Not that they will care…

…but I have to tell publishers that I won’t buy “trade” paperbacks. These are the paperback editions which are the size of regular books but which have soft covers. I don’t know if it’s cheaper to produce after a regular hard-cover run – perhaps they can use the same press setup and just bind in soft covers – but I hate them with a passion. I have two or three problems with them.

  • First thing – they don’t fit on my book shelves. I don’t discard books, and I have books dating back to my early buying days when I was a teenager in 1965 or even a little earlier – probably 6,000 to 8,000 books in all. Not all of those are readily available – some live in boxes and see the light of day only once every couple of years – but a large number sit on bookshelves in my basement (which is, luckily, cool and dry). All my shelves are set up to deal with “mass market” paperback sizes, except for a few professional books which occupy no more than forty feet of shelving in my home office. Trade paperbacks have nowhere to go.
  • Second thing, some titles come out in trade but not in mass market, so I miss books I would otherwise read and appreciate. That’s annoying, at the very least, but…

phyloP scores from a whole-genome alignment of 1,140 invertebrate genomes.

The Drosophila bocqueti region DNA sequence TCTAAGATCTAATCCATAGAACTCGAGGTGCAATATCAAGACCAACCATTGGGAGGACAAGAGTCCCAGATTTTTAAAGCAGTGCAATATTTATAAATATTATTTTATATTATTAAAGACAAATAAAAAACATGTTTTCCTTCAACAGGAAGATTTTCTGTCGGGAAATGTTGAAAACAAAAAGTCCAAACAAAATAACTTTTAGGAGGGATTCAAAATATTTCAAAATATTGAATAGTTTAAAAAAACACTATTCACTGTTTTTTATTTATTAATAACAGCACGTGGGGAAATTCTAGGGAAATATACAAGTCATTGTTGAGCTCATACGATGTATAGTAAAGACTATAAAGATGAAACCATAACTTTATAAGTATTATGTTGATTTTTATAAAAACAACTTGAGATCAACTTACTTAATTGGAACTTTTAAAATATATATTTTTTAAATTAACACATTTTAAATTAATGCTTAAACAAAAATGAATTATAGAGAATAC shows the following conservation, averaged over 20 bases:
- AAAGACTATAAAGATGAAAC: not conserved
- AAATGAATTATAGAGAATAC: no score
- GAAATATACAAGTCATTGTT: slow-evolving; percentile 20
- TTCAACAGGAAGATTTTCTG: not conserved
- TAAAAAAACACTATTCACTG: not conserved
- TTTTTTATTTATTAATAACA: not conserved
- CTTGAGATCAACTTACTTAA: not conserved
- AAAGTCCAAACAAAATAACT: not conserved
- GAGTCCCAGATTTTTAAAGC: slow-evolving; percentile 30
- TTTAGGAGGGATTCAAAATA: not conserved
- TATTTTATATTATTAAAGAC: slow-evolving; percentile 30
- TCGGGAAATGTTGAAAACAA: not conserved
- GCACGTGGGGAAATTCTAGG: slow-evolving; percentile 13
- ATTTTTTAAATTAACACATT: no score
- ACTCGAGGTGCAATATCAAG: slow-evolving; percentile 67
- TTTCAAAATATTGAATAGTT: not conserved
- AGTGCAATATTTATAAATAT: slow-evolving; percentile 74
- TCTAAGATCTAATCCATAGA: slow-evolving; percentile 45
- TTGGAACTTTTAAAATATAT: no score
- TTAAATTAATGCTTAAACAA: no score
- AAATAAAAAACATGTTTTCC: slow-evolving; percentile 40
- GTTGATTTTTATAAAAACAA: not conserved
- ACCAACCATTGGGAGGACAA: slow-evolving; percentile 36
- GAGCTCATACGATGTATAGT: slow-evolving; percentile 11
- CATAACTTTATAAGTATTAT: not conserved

• finally – they’re expensive. A trade paperback usually weighs in a C$20 or more – double the price of a mass market book. That means I can buy only about 4 in a week without blowing my budget, while I can buy seven or eight mass market books and still buy lunch (and I eat a lot of lunch!). Trade paperbacks, then, are out of my price range.
  • So please, publishers, kick the “trade” habit, and publish more “mass market!”

    There. They’ve been told.

    One thought on “Not that they will care…

    1. And coming back to this with the vantage point a few more years gives…. It no longer matters. Budget constraints after retiring together with technology changes mean I now very rarely buy physical books of any size. Ebooks don’t necessarily have the charm of physical bound copy, but the content matters more to me than does the form (sorry, designers!). Now, if only prices would reduce further in recognition of the reduced cost of creating electronic forms over atomic versions.

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